February 19, 2005

Harvard: Dumb, Dumber, and Chicken

The New York Times has done a story and linked to the transcript of Harvard President Lawrence Summers's now much-discussed remarks at a meeting on how to get more women into science.

These are the same remarks over which Summers has dressed himself in sackcloth and ashes, sitting in the dust on the ground outside the city gates, while the howling mob of Harvard faculty, bones through their Bolshevik noses, scream for his head. Forgive the hyperbole, but that's really how it is.

What did Summer say, exactly? Trying, as he said, to be informal and give something more than the institutional line, this university president asked some questions. Not took positions, but asked questions. He outlines his intentions:

The other prefatory comment that I would make is that I am going to, until most of the way through, attempt to adopt an entirely positive, rather than normative approach, and just try to think about and offer some hypotheses as to why we observe what we observe without seeing this through the kind of judgmental tendency that inevitably is connected with all our common goals of equality. It is after all not the case that the role of women in science is the only example of a group that is significantly underrepresented in an important activity and whose underrepresentation contributes to a shortage of role models for others who are considering being in that group. To take a set of diverse examples, the data will, I am confident, reveal that Catholics are substantially underrepresented in investment banking, which is an enormously high-paying profession in our society; that white men are very substantially underrepresented in the National Basketball Association; and that Jews are very substantially underrepresented in farming and in agriculture. These are all phenomena in which one observes underrepresentation, and I think it's important to try to think systematically and clinically about the reasons for underrepresentation.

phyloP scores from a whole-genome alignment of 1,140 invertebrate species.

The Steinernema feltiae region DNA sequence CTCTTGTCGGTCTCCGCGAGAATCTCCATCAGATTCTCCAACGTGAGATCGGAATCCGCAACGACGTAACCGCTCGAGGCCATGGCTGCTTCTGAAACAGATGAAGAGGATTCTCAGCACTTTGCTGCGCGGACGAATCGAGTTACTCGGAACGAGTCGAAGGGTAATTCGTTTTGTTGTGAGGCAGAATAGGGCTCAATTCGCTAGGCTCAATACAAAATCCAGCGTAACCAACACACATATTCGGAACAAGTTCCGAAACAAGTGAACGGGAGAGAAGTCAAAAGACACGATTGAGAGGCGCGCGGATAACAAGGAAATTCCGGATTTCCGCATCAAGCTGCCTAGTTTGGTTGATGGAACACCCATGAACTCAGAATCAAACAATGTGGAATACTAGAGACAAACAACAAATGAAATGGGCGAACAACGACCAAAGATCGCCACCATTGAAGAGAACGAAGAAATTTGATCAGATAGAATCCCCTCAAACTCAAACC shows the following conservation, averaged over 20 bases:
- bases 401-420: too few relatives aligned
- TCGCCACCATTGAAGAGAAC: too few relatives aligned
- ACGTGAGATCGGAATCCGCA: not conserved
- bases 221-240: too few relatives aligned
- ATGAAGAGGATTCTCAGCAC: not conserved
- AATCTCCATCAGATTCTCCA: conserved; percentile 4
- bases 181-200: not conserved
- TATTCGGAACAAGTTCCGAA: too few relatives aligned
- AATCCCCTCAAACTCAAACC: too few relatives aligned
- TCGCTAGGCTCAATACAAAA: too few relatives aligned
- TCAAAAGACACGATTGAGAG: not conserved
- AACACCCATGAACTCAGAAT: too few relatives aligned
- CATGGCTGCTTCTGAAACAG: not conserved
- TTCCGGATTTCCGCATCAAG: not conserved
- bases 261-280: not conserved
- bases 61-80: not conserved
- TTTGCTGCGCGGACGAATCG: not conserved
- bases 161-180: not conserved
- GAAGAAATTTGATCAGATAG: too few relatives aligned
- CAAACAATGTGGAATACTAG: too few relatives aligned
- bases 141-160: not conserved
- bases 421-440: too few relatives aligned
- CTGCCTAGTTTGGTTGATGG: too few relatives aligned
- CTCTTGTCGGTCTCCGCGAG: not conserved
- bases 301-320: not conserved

I suppose this is subversive to the prevailing "diversity" ideology because it suggests that uneven distribution of social groups in particular occupations is normal, and might not even be a problem. Should New York City adopt a policy to reduce the number of Greeks in the florist business to their proportion in the population? The number of Koreans in the vegetable business? Or Gujaratis with newsstands?

That's an aside. Back to Summers. He outlines three hypotheses as to why women are underrepresented in tenure positions in the hard sciences:

There are three broad hypotheses about the sources of the very substantial disparities that this conference's papers document and have been documented before with respect to the presence of women in high-end scientific professions. One is what I would call the-I'll explain each of these in a few moments and comment on how important I think they are-the first is what I call the high-powered job hypothesis. The second is what I would call different availability of aptitude at the high end, and the third is what I would call different socialization and patterns of discrimination in a search. And in my own view, their importance probably ranks in exactly the order that I just described.

Note that word: "hypotheses." He's not even saying these are his conclusions. They're just ideas for discussion and testing.

The first idea is that fewer women than men want to work 80 hours a week on their careers, especially if they (gasp!) marry and have children. He offers some anecdotal evidence to support this speculation.

Then he goes on to what really set the hounds to baying. He suggests that the bell curve of abilities in science and math may be higher in the middle and lower at the extremes for women, compared to men. In short, he asks, are there more men truly gifted in these fields than women, and more men who are really dumb in these areas? Remember, he's trying to explain the paucity of women in the very upper reaches of the hard sciences, not high school grades or the gender distribution of lab technicians.